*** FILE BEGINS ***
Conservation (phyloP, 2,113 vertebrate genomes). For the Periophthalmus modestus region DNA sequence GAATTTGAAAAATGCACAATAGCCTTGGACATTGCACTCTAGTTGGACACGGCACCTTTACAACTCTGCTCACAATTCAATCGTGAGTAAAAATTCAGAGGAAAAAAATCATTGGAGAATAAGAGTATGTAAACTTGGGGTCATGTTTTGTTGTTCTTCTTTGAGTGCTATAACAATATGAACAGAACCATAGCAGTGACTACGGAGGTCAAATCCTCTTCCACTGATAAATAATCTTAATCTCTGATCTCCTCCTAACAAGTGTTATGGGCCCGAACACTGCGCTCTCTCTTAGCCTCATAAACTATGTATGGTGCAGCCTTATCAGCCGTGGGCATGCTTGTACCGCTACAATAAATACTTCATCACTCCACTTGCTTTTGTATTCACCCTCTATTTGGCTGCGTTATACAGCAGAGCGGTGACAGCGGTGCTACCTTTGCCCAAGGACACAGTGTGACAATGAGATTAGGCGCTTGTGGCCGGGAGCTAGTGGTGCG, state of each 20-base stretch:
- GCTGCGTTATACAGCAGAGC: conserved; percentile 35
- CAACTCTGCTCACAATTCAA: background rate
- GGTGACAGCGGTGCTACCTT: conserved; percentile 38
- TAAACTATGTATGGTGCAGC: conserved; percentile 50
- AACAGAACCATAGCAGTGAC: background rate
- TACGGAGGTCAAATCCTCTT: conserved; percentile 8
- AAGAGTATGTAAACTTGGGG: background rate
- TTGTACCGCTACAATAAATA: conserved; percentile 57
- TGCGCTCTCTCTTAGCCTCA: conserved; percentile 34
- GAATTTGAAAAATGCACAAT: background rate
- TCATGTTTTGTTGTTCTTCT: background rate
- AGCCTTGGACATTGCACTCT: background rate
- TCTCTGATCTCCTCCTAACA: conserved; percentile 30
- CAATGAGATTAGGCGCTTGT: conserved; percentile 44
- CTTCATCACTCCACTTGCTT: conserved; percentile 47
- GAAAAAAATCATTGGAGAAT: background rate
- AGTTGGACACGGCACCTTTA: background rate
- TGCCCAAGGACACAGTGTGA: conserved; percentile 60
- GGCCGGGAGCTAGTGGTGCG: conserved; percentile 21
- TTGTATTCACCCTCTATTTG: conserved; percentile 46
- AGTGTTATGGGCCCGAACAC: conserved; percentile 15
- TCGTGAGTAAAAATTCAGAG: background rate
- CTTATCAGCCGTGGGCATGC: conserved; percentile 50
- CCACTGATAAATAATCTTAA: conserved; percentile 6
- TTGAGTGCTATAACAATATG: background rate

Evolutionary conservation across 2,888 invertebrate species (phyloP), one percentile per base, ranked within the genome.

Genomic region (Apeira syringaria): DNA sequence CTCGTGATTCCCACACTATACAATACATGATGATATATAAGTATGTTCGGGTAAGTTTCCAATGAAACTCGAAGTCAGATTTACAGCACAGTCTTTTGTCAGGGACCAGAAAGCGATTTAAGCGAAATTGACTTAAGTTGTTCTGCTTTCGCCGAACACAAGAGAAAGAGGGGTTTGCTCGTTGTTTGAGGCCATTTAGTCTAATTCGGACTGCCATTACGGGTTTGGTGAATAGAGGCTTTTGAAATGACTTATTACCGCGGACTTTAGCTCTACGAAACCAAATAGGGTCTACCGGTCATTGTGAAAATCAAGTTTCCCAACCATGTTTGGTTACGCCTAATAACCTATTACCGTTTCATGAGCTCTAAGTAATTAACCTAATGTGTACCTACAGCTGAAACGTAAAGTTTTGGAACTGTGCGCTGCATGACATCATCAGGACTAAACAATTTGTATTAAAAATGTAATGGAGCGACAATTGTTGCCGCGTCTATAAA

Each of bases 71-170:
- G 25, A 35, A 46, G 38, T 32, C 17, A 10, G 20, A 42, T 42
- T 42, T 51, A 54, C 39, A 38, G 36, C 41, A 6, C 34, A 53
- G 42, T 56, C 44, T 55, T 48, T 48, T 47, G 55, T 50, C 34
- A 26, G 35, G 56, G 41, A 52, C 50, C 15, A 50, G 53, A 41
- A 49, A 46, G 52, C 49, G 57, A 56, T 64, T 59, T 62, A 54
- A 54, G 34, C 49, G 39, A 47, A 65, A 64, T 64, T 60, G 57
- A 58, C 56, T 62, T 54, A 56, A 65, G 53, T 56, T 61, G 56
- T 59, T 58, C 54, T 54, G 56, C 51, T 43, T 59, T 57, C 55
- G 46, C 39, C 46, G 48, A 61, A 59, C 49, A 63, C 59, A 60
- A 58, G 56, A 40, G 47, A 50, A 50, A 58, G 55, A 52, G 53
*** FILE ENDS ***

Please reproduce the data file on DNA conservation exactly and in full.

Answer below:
Conservation (phyloP, 2,113 vertebrate genomes). For the Periophthalmus modestus region DNA sequence GAATTTGAAAAATGCACAATAGCCTTGGACATTGCACTCTAGTTGGACACGGCACCTTTACAACTCTGCTCACAATTCAATCGTGAGTAAAAATTCAGAGGAAAAAAATCATTGGAGAATAAGAGTATGTAAACTTGGGGTCATGTTTTGTTGTTCTTCTTTGAGTGCTATAACAATATGAACAGAACCATAGCAGTGACTACGGAGGTCAAATCCTCTTCCACTGATAAATAATCTTAATCTCTGATCTCCTCCTAACAAGTGTTATGGGCCCGAACACTGCGCTCTCTCTTAGCCTCATAAACTATGTATGGTGCAGCCTTATCAGCCGTGGGCATGCTTGTACCGCTACAATAAATACTTCATCACTCCACTTGCTTTTGTATTCACCCTCTATTTGGCTGCGTTATACAGCAGAGCGGTGACAGCGGTGCTACCTTTGCCCAAGGACACAGTGTGACAATGAGATTAGGCGCTTGTGGCCGGGAGCTAGTGGTGCG, state of each 20-base stretch:
- GCTGCGTTATACAGCAGAGC: conserved; percentile 35
- CAACTCTGCTCACAATTCAA: background rate
- GGTGACAGCGGTGCTACCTT: conserved; percentile 38
- TAAACTATGTATGGTGCAGC: conserved; percentile 50
- AACAGAACCATAGCAGTGAC: background rate
- TACGGAGGTCAAATCCTCTT: conserved; percentile 8
- AAGAGTATGTAAACTTGGGG: background rate
- TTGTACCGCTACAATAAATA: conserved; percentile 57
- TGCGCTCTCTCTTAGCCTCA: conserved; percentile 34
- GAATTTGAAAAATGCACAAT: background rate
- TCATGTTTTGTTGTTCTTCT: background rate
- AGCCTTGGACATTGCACTCT: background rate
- TCTCTGATCTCCTCCTAACA: conserved; percentile 30
- CAATGAGATTAGGCGCTTGT: conserved; percentile 44
- CTTCATCACTCCACTTGCTT: conserved; percentile 47
- GAAAAAAATCATTGGAGAAT: background rate
- AGTTGGACACGGCACCTTTA: background rate
- TGCCCAAGGACACAGTGTGA: conserved; percentile 60
- GGCCGGGAGCTAGTGGTGCG: conserved; percentile 21
- TTGTATTCACCCTCTATTTG: conserved; percentile 46
- AGTGTTATGGGCCCGAACAC: conserved; percentile 15
- TCGTGAGTAAAAATTCAGAG: background rate
- CTTATCAGCCGTGGGCATGC: conserved; percentile 50
- CCACTGATAAATAATCTTAA: conserved; percentile 6
- TTGAGTGCTATAACAATATG: background rate

Evolutionary conservation across 2,888 invertebrate species (phyloP), one percentile per base, ranked within the genome.

Genomic region (Apeira syringaria): DNA sequence CTCGTGATTCCCACACTATACAATACATGATGATATATAAGTATGTTCGGGTAAGTTTCCAATGAAACTCGAAGTCAGATTTACAGCACAGTCTTTTGTCAGGGACCAGAAAGCGATTTAAGCGAAATTGACTTAAGTTGTTCTGCTTTCGCCGAACACAAGAGAAAGAGGGGTTTGCTCGTTGTTTGAGGCCATTTAGTCTAATTCGGACTGCCATTACGGGTTTGGTGAATAGAGGCTTTTGAAATGACTTATTACCGCGGACTTTAGCTCTACGAAACCAAATAGGGTCTACCGGTCATTGTGAAAATCAAGTTTCCCAACCATGTTTGGTTACGCCTAATAACCTATTACCGTTTCATGAGCTCTAAGTAATTAACCTAATGTGTACCTACAGCTGAAACGTAAAGTTTTGGAACTGTGCGCTGCATGACATCATCAGGACTAAACAATTTGTATTAAAAATGTAATGGAGCGACAATTGTTGCCGCGTCTATAAA

Each of bases 71-170:
- G 25, A 35, A 46, G 38, T 32, C 17, A 10, G 20, A 42, T 42
- T 42, T 51, A 54, C 39, A 38, G 36, C 41, A 6, C 34, A 53
- G 42, T 56, C 44, T 55, T 48, T 48, T 47, G 55, T 50, C 34
- A 26, G 35, G 56, G 41, A 52, C 50, C 15, A 50, G 53, A 41
- A 49, A 46, G 52, C 49, G 57, A 56, T 64, T 59, T 62, A 54
- A 54, G 34, C 49, G 39, A 47, A 65, A 64, T 64, T 60, G 57
- A 58, C 56, T 62, T 54, A 56, A 65, G 53, T 56, T 61, G 56
- T 59, T 58, C 54, T 54, G 56, C 51, T 43, T 59, T 57, C 55
- G 46, C 39, C 46, G 48, A 61, A 59, C 49, A 63, C 59, A 60
- A 58, G 56, A 40, G 47, A 50, A 50, A 58, G 55, A 52, G 53